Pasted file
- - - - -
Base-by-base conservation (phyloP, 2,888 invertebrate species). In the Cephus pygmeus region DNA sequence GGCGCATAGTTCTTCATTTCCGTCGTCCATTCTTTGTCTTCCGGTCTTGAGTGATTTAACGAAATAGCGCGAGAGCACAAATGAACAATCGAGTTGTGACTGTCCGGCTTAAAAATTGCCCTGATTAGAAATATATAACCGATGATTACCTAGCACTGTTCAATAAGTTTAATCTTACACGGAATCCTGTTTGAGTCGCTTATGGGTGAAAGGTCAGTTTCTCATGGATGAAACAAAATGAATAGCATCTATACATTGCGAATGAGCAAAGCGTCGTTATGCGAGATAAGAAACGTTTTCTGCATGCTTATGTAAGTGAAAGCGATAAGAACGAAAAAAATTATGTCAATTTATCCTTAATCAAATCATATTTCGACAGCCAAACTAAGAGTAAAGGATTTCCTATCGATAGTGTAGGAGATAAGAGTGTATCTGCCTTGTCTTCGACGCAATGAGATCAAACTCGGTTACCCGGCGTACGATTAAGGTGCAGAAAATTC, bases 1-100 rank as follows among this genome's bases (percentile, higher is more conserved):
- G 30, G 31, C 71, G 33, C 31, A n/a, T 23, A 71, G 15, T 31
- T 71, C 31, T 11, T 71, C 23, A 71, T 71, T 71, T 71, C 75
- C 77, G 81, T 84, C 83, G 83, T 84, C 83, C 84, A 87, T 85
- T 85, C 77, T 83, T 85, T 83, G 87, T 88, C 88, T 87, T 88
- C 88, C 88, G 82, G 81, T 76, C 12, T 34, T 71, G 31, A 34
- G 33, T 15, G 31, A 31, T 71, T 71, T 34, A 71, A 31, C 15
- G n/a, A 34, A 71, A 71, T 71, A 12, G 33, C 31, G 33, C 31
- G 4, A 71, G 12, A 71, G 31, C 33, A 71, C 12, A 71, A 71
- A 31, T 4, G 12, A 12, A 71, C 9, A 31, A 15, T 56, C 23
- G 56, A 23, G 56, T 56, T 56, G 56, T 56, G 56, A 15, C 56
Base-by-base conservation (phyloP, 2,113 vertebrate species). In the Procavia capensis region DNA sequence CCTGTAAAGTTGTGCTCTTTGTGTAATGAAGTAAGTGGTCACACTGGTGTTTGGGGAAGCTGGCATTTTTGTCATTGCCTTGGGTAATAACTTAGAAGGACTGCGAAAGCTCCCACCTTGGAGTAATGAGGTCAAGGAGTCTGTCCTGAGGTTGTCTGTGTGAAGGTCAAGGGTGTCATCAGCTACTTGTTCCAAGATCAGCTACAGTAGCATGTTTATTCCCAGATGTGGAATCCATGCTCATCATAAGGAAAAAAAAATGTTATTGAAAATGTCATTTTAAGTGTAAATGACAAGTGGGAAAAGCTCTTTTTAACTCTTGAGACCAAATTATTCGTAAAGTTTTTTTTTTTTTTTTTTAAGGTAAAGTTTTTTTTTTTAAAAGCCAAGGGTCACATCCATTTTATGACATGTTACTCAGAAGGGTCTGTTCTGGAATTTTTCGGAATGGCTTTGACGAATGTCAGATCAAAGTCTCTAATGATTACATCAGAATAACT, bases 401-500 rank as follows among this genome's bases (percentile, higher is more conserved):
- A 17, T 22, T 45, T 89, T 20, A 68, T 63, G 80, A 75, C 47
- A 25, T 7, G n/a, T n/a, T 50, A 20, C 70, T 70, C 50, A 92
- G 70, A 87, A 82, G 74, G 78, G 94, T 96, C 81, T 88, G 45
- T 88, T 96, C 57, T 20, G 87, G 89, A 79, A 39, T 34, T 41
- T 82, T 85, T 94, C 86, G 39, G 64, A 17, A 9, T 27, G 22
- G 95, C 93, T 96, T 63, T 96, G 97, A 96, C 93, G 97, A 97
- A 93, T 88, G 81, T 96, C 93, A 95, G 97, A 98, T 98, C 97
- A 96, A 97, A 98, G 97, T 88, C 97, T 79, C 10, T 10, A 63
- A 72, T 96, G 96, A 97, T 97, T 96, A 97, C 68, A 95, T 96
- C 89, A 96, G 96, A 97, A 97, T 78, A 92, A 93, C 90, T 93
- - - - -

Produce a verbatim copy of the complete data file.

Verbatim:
Base-by-base conservation (phyloP, 2,888 invertebrate species). In the Cephus pygmeus region DNA sequence GGCGCATAGTTCTTCATTTCCGTCGTCCATTCTTTGTCTTCCGGTCTTGAGTGATTTAACGAAATAGCGCGAGAGCACAAATGAACAATCGAGTTGTGACTGTCCGGCTTAAAAATTGCCCTGATTAGAAATATATAACCGATGATTACCTAGCACTGTTCAATAAGTTTAATCTTACACGGAATCCTGTTTGAGTCGCTTATGGGTGAAAGGTCAGTTTCTCATGGATGAAACAAAATGAATAGCATCTATACATTGCGAATGAGCAAAGCGTCGTTATGCGAGATAAGAAACGTTTTCTGCATGCTTATGTAAGTGAAAGCGATAAGAACGAAAAAAATTATGTCAATTTATCCTTAATCAAATCATATTTCGACAGCCAAACTAAGAGTAAAGGATTTCCTATCGATAGTGTAGGAGATAAGAGTGTATCTGCCTTGTCTTCGACGCAATGAGATCAAACTCGGTTACCCGGCGTACGATTAAGGTGCAGAAAATTC, bases 1-100 rank as follows among this genome's bases (percentile, higher is more conserved):
- G 30, G 31, C 71, G 33, C 31, A n/a, T 23, A 71, G 15, T 31
- T 71, C 31, T 11, T 71, C 23, A 71, T 71, T 71, T 71, C 75
- C 77, G 81, T 84, C 83, G 83, T 84, C 83, C 84, A 87, T 85
- T 85, C 77, T 83, T 85, T 83, G 87, T 88, C 88, T 87, T 88
- C 88, C 88, G 82, G 81, T 76, C 12, T 34, T 71, G 31, A 34
- G 33, T 15, G 31, A 31, T 71, T 71, T 34, A 71, A 31, C 15
- G n/a, A 34, A 71, A 71, T 71, A 12, G 33, C 31, G 33, C 31
- G 4, A 71, G 12, A 71, G 31, C 33, A 71, C 12, A 71, A 71
- A 31, T 4, G 12, A 12, A 71, C 9, A 31, A 15, T 56, C 23
- G 56, A 23, G 56, T 56, T 56, G 56, T 56, G 56, A 15, C 56
Base-by-base conservation (phyloP, 2,113 vertebrate species). In the Procavia capensis region DNA sequence CCTGTAAAGTTGTGCTCTTTGTGTAATGAAGTAAGTGGTCACACTGGTGTTTGGGGAAGCTGGCATTTTTGTCATTGCCTTGGGTAATAACTTAGAAGGACTGCGAAAGCTCCCACCTTGGAGTAATGAGGTCAAGGAGTCTGTCCTGAGGTTGTCTGTGTGAAGGTCAAGGGTGTCATCAGCTACTTGTTCCAAGATCAGCTACAGTAGCATGTTTATTCCCAGATGTGGAATCCATGCTCATCATAAGGAAAAAAAAATGTTATTGAAAATGTCATTTTAAGTGTAAATGACAAGTGGGAAAAGCTCTTTTTAACTCTTGAGACCAAATTATTCGTAAAGTTTTTTTTTTTTTTTTTTAAGGTAAAGTTTTTTTTTTTAAAAGCCAAGGGTCACATCCATTTTATGACATGTTACTCAGAAGGGTCTGTTCTGGAATTTTTCGGAATGGCTTTGACGAATGTCAGATCAAAGTCTCTAATGATTACATCAGAATAACT, bases 401-500 rank as follows among this genome's bases (percentile, higher is more conserved):
- A 17, T 22, T 45, T 89, T 20, A 68, T 63, G 80, A 75, C 47
- A 25, T 7, G n/a, T n/a, T 50, A 20, C 70, T 70, C 50, A 92
- G 70, A 87, A 82, G 74, G 78, G 94, T 96, C 81, T 88, G 45
- T 88, T 96, C 57, T 20, G 87, G 89, A 79, A 39, T 34, T 41
- T 82, T 85, T 94, C 86, G 39, G 64, A 17, A 9, T 27, G 22
- G 95, C 93, T 96, T 63, T 96, G 97, A 96, C 93, G 97, A 97
- A 93, T 88, G 81, T 96, C 93, A 95, G 97, A 98, T 98, C 97
- A 96, A 97, A 98, G 97, T 88, C 97, T 79, C 10, T 10, A 63
- A 72, T 96, G 96, A 97, T 97, T 96, A 97, C 68, A 95, T 96
- C 89, A 96, G 96, A 97, A 97, T 78, A 92, A 93, C 90, T 93